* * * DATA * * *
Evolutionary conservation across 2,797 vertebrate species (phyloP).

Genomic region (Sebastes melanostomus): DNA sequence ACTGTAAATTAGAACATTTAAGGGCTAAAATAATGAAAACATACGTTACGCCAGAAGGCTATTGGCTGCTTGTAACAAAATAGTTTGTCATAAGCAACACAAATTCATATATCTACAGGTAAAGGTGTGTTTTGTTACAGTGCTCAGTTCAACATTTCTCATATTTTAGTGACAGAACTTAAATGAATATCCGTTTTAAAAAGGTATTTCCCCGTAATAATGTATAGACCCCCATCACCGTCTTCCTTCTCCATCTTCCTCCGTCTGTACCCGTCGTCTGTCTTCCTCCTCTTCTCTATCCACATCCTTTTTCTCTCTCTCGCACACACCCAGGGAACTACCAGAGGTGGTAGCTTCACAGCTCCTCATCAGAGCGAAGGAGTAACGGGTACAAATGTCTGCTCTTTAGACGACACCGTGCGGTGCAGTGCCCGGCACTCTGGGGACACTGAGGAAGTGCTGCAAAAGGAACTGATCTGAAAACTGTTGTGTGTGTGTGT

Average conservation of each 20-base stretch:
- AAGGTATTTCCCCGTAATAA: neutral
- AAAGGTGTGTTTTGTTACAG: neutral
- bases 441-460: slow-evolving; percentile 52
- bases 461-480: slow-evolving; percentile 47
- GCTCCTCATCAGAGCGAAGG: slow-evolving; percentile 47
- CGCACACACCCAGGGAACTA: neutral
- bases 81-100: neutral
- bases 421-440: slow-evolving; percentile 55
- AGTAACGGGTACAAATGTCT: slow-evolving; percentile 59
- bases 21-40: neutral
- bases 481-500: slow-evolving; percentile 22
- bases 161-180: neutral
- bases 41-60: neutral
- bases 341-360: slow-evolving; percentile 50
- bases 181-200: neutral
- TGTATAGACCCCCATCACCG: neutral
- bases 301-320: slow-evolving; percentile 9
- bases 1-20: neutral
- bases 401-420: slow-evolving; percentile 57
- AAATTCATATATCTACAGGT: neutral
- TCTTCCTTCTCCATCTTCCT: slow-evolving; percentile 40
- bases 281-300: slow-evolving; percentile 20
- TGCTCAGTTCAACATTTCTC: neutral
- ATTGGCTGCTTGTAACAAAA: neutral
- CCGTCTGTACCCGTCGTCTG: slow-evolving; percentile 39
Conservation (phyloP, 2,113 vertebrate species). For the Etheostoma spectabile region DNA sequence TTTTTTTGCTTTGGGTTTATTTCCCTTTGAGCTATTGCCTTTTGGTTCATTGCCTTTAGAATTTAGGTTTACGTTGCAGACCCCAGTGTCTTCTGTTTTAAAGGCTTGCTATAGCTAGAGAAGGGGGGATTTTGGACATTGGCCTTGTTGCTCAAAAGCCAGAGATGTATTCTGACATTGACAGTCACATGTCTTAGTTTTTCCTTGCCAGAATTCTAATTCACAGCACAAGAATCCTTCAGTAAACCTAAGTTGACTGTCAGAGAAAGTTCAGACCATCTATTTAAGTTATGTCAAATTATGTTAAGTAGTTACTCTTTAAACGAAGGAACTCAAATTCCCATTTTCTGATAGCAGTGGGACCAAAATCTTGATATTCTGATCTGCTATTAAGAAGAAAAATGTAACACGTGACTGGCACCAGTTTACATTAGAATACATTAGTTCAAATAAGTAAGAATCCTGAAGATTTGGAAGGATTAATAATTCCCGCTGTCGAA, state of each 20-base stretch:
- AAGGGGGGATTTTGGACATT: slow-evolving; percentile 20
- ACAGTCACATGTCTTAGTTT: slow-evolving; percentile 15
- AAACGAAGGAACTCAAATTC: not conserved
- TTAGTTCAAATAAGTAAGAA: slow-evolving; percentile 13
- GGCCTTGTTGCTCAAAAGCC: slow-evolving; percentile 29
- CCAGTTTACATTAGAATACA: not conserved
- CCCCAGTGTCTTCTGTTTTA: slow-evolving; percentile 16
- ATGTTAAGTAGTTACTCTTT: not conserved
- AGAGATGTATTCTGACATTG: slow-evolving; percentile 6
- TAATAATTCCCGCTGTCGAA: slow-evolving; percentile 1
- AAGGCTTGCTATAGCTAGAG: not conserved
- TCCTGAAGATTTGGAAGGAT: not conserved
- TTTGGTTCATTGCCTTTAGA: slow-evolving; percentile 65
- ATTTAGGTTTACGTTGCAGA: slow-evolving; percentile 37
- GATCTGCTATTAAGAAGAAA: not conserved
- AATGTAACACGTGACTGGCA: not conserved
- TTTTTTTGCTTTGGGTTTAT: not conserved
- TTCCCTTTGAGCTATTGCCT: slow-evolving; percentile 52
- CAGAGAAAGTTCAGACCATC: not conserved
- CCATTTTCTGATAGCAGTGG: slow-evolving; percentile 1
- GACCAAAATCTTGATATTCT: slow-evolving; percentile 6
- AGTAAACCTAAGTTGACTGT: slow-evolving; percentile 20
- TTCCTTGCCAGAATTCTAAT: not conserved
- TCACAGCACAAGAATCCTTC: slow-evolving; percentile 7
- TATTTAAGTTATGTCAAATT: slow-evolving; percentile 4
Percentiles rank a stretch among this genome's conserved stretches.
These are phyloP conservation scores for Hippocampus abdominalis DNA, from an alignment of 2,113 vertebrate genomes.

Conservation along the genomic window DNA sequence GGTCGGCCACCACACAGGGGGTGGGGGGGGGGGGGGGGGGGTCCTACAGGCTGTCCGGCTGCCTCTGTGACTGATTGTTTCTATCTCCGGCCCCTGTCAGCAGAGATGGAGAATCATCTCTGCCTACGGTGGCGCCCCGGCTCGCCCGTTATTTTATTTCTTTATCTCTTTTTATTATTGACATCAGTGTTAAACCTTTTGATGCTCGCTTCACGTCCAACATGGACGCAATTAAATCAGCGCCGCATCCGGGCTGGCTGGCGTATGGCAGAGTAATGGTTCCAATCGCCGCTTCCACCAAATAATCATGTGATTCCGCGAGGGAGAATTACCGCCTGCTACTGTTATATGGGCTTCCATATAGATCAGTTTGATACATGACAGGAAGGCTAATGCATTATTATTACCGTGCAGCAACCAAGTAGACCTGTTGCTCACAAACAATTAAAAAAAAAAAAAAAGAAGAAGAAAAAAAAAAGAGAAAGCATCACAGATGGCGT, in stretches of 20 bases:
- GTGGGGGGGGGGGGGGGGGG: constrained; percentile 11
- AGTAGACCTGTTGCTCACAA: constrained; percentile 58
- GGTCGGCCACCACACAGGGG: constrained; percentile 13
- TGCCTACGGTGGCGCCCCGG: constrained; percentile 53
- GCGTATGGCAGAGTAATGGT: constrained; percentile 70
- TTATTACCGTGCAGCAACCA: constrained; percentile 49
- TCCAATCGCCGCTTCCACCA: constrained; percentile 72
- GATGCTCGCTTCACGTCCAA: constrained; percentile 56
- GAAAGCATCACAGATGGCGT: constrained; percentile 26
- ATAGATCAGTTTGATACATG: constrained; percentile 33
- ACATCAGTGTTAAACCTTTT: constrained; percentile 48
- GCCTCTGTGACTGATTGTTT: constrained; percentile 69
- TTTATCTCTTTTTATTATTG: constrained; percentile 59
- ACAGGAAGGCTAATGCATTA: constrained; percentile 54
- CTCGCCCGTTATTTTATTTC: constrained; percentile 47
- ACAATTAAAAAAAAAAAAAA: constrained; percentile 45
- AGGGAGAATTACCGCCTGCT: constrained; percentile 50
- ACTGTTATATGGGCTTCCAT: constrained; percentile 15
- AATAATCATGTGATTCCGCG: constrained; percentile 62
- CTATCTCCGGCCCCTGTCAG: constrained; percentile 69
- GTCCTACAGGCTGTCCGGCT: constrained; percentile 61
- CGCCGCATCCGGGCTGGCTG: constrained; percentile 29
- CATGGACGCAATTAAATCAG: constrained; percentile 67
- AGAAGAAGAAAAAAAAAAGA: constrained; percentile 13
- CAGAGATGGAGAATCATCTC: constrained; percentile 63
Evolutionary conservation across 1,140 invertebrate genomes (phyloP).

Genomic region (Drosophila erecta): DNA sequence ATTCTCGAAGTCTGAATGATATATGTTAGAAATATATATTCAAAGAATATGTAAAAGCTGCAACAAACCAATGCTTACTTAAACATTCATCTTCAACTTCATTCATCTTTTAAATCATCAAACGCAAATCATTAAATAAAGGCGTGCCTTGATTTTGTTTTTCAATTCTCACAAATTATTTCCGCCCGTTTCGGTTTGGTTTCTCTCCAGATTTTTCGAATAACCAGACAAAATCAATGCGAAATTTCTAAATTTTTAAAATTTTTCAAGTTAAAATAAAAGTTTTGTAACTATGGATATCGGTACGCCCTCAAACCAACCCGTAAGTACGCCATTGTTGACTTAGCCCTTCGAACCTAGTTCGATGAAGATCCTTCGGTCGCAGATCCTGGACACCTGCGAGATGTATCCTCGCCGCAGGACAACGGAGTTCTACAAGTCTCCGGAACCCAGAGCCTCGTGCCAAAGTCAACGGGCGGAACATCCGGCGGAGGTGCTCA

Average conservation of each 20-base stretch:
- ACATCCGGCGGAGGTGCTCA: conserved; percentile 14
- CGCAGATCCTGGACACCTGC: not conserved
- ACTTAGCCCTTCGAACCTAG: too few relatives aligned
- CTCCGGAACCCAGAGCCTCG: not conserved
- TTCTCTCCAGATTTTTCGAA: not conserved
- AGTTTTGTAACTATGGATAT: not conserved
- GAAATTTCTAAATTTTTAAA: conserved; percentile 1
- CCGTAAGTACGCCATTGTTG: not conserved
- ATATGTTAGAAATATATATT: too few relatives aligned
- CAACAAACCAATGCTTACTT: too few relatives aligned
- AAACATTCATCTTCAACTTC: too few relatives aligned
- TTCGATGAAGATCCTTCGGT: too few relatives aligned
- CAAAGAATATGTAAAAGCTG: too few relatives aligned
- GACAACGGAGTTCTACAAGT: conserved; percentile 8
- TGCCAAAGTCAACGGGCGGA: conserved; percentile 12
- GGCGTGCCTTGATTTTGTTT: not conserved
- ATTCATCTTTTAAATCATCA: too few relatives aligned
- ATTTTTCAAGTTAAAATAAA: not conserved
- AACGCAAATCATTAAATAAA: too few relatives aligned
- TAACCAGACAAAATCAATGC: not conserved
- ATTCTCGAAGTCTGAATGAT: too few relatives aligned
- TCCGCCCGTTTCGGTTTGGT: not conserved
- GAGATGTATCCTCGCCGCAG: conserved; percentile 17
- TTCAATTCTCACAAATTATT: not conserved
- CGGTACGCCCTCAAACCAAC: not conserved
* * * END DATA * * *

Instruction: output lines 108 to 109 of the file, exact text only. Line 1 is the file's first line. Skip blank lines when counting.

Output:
- GAGATGTATCCTCGCCGCAG: conserved; percentile 17
- TTCAATTCTCACAAATTATT: not conserved